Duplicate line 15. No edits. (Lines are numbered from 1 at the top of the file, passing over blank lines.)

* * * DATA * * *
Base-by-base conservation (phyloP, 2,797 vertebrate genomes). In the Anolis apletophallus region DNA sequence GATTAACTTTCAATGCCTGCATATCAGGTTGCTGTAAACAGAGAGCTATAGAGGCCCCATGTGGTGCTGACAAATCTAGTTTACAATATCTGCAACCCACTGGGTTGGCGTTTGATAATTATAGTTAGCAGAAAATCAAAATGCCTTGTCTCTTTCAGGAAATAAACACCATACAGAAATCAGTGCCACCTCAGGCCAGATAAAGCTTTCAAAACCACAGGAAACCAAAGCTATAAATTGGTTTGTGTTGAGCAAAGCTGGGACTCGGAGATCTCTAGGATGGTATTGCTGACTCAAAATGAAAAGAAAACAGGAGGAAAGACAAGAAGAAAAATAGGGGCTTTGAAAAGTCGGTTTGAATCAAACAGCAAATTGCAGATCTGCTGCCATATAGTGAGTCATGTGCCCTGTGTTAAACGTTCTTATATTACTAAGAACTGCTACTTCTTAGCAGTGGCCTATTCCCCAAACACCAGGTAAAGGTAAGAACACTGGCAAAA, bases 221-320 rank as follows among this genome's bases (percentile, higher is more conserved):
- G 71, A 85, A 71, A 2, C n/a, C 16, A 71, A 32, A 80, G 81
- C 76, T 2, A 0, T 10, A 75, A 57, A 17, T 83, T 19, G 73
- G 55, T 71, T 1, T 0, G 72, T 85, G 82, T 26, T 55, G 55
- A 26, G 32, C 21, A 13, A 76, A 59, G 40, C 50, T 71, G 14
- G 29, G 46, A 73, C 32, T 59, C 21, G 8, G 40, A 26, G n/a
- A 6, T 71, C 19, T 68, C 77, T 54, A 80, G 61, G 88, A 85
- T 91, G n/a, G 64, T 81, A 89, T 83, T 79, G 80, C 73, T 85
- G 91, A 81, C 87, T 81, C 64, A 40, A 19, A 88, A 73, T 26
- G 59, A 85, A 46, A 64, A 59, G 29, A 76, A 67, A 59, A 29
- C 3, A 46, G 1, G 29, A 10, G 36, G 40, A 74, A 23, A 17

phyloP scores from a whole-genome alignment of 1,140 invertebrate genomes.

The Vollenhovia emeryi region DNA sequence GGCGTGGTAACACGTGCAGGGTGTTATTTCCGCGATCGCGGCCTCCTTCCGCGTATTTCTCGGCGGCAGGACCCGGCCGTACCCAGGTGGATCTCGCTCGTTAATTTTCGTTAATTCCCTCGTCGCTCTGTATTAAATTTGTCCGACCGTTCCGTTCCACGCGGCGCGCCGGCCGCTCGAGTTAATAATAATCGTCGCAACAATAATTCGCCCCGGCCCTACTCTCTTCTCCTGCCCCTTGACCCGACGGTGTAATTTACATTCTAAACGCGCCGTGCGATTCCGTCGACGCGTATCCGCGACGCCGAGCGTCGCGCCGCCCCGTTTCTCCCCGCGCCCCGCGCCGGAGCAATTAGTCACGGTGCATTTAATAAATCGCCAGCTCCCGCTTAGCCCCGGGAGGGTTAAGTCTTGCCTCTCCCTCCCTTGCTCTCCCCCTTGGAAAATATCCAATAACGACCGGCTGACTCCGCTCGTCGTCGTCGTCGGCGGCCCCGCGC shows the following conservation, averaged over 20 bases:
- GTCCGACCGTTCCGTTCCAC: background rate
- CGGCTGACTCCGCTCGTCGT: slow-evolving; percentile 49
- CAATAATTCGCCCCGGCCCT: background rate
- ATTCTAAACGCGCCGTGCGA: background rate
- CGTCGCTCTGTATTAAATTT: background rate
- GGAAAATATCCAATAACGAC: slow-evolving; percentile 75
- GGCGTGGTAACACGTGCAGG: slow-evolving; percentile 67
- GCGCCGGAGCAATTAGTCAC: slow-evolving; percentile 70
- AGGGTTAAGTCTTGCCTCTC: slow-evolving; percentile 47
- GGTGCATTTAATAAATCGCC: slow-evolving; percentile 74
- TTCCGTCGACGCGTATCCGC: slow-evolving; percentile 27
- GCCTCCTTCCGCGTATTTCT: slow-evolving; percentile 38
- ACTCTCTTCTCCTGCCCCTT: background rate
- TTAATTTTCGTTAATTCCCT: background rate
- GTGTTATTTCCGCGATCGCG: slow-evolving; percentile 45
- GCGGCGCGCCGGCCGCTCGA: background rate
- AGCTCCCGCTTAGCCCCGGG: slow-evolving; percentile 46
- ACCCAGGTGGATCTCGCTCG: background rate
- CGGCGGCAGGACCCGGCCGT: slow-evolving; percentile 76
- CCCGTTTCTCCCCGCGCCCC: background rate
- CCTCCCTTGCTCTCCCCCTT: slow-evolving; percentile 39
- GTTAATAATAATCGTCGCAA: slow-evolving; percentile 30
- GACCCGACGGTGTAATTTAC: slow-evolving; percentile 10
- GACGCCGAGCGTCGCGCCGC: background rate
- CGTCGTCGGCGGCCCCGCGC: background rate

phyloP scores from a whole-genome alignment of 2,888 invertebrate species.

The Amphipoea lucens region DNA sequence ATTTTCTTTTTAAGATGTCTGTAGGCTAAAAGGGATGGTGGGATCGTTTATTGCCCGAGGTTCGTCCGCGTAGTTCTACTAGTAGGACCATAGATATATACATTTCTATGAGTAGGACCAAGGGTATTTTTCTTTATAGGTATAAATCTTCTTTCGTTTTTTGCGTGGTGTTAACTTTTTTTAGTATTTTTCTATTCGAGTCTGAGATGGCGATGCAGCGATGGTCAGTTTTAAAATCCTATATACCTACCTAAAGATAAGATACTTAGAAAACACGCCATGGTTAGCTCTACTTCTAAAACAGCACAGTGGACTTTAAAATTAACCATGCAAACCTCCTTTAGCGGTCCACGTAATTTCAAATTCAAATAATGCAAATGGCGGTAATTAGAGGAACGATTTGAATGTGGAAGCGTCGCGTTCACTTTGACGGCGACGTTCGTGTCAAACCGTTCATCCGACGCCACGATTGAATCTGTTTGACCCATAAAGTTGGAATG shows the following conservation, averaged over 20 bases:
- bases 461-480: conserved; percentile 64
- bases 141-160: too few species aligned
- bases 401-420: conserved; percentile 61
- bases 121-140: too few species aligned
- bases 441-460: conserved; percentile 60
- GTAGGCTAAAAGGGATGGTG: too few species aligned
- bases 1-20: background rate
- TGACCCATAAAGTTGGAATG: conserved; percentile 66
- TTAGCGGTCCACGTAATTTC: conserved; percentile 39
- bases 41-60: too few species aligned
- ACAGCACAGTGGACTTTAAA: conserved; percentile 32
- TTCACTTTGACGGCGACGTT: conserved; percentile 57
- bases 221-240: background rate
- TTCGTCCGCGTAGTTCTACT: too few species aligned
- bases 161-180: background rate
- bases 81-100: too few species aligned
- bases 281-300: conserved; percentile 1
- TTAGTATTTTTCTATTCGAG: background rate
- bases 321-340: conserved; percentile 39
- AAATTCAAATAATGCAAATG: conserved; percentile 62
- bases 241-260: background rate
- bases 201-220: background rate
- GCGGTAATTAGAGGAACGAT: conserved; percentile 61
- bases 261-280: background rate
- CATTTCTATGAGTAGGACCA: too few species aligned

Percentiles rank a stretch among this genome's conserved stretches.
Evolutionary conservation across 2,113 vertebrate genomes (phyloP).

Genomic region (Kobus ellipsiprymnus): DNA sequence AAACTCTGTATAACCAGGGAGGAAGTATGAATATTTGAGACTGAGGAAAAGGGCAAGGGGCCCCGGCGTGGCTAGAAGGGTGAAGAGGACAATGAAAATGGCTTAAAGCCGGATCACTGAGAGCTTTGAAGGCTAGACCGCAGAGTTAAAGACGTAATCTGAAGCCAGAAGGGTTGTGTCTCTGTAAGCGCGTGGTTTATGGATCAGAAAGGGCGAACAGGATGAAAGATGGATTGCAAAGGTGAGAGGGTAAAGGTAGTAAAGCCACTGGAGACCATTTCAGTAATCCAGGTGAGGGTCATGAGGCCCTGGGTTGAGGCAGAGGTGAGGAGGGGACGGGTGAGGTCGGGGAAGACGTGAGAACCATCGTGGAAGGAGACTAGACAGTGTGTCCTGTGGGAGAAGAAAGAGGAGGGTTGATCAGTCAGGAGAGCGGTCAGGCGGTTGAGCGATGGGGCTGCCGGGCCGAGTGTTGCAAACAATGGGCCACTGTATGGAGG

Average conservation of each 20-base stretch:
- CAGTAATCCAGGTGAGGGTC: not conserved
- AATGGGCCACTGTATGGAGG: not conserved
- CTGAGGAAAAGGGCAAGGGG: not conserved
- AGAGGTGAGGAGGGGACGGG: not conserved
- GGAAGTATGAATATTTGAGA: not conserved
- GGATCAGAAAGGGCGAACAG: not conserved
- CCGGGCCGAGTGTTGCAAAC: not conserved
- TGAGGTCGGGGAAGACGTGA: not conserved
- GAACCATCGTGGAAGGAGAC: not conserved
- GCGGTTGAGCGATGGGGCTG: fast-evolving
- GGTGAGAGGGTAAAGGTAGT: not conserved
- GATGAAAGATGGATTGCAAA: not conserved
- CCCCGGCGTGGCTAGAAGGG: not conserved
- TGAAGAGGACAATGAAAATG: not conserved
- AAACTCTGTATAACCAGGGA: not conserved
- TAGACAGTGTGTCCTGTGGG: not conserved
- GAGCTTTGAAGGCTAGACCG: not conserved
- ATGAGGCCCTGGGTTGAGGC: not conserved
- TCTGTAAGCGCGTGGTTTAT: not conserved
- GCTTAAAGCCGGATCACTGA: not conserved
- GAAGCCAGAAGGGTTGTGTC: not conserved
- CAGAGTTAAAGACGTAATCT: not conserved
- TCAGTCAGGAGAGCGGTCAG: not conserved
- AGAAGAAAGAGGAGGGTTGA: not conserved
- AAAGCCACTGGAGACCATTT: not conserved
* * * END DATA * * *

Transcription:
- CGGCTGACTCCGCTCGTCGT: slow-evolving; percentile 49